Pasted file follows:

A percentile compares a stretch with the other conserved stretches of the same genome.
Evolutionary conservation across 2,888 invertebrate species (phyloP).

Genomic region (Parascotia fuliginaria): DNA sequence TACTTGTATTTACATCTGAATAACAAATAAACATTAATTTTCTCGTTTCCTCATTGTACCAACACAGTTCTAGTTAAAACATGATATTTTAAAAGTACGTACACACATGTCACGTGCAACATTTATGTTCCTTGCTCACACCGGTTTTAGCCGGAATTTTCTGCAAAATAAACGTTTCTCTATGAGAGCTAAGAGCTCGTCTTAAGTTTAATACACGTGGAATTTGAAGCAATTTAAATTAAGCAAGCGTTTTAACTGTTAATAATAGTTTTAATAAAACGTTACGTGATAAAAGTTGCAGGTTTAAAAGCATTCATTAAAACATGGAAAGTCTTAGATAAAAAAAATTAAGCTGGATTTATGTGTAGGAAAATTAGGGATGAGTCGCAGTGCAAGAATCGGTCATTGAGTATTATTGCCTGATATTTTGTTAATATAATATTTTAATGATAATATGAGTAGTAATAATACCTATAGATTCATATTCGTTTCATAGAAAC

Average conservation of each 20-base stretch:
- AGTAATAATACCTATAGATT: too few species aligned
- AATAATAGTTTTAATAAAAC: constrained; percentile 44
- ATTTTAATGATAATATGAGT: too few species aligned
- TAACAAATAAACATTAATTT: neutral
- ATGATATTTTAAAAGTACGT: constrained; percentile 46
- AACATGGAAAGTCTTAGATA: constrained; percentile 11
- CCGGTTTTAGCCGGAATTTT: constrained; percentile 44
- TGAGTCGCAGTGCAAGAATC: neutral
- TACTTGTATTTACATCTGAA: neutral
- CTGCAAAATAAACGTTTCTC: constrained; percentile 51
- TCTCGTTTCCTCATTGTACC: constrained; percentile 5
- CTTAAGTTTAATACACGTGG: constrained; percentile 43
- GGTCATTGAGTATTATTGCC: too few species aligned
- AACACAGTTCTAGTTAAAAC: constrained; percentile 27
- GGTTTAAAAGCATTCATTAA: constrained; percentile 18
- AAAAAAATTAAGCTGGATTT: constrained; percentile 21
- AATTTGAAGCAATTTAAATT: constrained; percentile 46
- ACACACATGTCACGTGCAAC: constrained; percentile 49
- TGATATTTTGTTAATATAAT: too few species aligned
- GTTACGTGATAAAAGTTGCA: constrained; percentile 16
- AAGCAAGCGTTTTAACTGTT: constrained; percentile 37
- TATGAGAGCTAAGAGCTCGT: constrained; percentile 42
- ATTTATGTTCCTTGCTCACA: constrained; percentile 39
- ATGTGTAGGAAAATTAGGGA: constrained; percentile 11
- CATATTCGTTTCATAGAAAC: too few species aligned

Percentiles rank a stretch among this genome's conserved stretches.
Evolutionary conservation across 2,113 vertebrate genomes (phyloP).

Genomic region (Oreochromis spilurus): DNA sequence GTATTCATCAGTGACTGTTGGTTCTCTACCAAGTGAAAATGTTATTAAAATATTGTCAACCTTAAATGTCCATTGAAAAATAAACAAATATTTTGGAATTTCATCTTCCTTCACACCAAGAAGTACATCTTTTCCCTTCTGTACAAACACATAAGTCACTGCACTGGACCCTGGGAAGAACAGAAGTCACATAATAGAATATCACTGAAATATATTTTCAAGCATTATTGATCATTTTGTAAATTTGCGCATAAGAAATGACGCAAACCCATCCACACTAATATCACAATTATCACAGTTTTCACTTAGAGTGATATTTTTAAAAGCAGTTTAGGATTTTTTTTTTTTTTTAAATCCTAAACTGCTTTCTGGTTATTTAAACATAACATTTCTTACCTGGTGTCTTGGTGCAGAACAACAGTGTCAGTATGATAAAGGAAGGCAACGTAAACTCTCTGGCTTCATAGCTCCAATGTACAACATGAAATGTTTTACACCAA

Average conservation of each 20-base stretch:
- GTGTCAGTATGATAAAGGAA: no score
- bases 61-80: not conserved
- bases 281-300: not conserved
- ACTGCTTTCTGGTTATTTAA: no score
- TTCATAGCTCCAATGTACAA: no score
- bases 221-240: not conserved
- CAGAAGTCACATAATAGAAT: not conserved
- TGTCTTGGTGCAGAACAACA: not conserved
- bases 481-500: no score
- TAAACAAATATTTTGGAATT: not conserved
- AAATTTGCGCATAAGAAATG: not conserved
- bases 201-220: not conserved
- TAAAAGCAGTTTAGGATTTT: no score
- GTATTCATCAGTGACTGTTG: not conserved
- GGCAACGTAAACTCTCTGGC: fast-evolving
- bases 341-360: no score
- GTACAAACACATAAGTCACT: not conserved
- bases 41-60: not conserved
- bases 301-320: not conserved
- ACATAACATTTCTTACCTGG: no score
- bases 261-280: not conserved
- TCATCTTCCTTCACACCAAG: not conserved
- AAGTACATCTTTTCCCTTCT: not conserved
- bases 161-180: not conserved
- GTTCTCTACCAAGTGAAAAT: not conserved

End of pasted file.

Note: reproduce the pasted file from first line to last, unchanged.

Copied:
A percentile compares a stretch with the other conserved stretches of the same genome.
Evolutionary conservation across 2,888 invertebrate species (phyloP).

Genomic region (Parascotia fuliginaria): DNA sequence TACTTGTATTTACATCTGAATAACAAATAAACATTAATTTTCTCGTTTCCTCATTGTACCAACACAGTTCTAGTTAAAACATGATATTTTAAAAGTACGTACACACATGTCACGTGCAACATTTATGTTCCTTGCTCACACCGGTTTTAGCCGGAATTTTCTGCAAAATAAACGTTTCTCTATGAGAGCTAAGAGCTCGTCTTAAGTTTAATACACGTGGAATTTGAAGCAATTTAAATTAAGCAAGCGTTTTAACTGTTAATAATAGTTTTAATAAAACGTTACGTGATAAAAGTTGCAGGTTTAAAAGCATTCATTAAAACATGGAAAGTCTTAGATAAAAAAAATTAAGCTGGATTTATGTGTAGGAAAATTAGGGATGAGTCGCAGTGCAAGAATCGGTCATTGAGTATTATTGCCTGATATTTTGTTAATATAATATTTTAATGATAATATGAGTAGTAATAATACCTATAGATTCATATTCGTTTCATAGAAAC

Average conservation of each 20-base stretch:
- AGTAATAATACCTATAGATT: too few species aligned
- AATAATAGTTTTAATAAAAC: constrained; percentile 44
- ATTTTAATGATAATATGAGT: too few species aligned
- TAACAAATAAACATTAATTT: neutral
- ATGATATTTTAAAAGTACGT: constrained; percentile 46
- AACATGGAAAGTCTTAGATA: constrained; percentile 11
- CCGGTTTTAGCCGGAATTTT: constrained; percentile 44
- TGAGTCGCAGTGCAAGAATC: neutral
- TACTTGTATTTACATCTGAA: neutral
- CTGCAAAATAAACGTTTCTC: constrained; percentile 51
- TCTCGTTTCCTCATTGTACC: constrained; percentile 5
- CTTAAGTTTAATACACGTGG: constrained; percentile 43
- GGTCATTGAGTATTATTGCC: too few species aligned
- AACACAGTTCTAGTTAAAAC: constrained; percentile 27
- GGTTTAAAAGCATTCATTAA: constrained; percentile 18
- AAAAAAATTAAGCTGGATTT: constrained; percentile 21
- AATTTGAAGCAATTTAAATT: constrained; percentile 46
- ACACACATGTCACGTGCAAC: constrained; percentile 49
- TGATATTTTGTTAATATAAT: too few species aligned
- GTTACGTGATAAAAGTTGCA: constrained; percentile 16
- AAGCAAGCGTTTTAACTGTT: constrained; percentile 37
- TATGAGAGCTAAGAGCTCGT: constrained; percentile 42
- ATTTATGTTCCTTGCTCACA: constrained; percentile 39
- ATGTGTAGGAAAATTAGGGA: constrained; percentile 11
- CATATTCGTTTCATAGAAAC: too few species aligned

Percentiles rank a stretch among this genome's conserved stretches.
Evolutionary conservation across 2,113 vertebrate genomes (phyloP).

Genomic region (Oreochromis spilurus): DNA sequence GTATTCATCAGTGACTGTTGGTTCTCTACCAAGTGAAAATGTTATTAAAATATTGTCAACCTTAAATGTCCATTGAAAAATAAACAAATATTTTGGAATTTCATCTTCCTTCACACCAAGAAGTACATCTTTTCCCTTCTGTACAAACACATAAGTCACTGCACTGGACCCTGGGAAGAACAGAAGTCACATAATAGAATATCACTGAAATATATTTTCAAGCATTATTGATCATTTTGTAAATTTGCGCATAAGAAATGACGCAAACCCATCCACACTAATATCACAATTATCACAGTTTTCACTTAGAGTGATATTTTTAAAAGCAGTTTAGGATTTTTTTTTTTTTTTAAATCCTAAACTGCTTTCTGGTTATTTAAACATAACATTTCTTACCTGGTGTCTTGGTGCAGAACAACAGTGTCAGTATGATAAAGGAAGGCAACGTAAACTCTCTGGCTTCATAGCTCCAATGTACAACATGAAATGTTTTACACCAA

Average conservation of each 20-base stretch:
- GTGTCAGTATGATAAAGGAA: no score
- bases 61-80: not conserved
- bases 281-300: not conserved
- ACTGCTTTCTGGTTATTTAA: no score
- TTCATAGCTCCAATGTACAA: no score
- bases 221-240: not conserved
- CAGAAGTCACATAATAGAAT: not conserved
- TGTCTTGGTGCAGAACAACA: not conserved
- bases 481-500: no score
- TAAACAAATATTTTGGAATT: not conserved
- AAATTTGCGCATAAGAAATG: not conserved
- bases 201-220: not conserved
- TAAAAGCAGTTTAGGATTTT: no score
- GTATTCATCAGTGACTGTTG: not conserved
- GGCAACGTAAACTCTCTGGC: fast-evolving
- bases 341-360: no score
- GTACAAACACATAAGTCACT: not conserved
- bases 41-60: not conserved
- bases 301-320: not conserved
- ACATAACATTTCTTACCTGG: no score
- bases 261-280: not conserved
- TCATCTTCCTTCACACCAAG: not conserved
- AAGTACATCTTTTCCCTTCT: not conserved
- bases 161-180: not conserved
- GTTCTCTACCAAGTGAAAAT: not conserved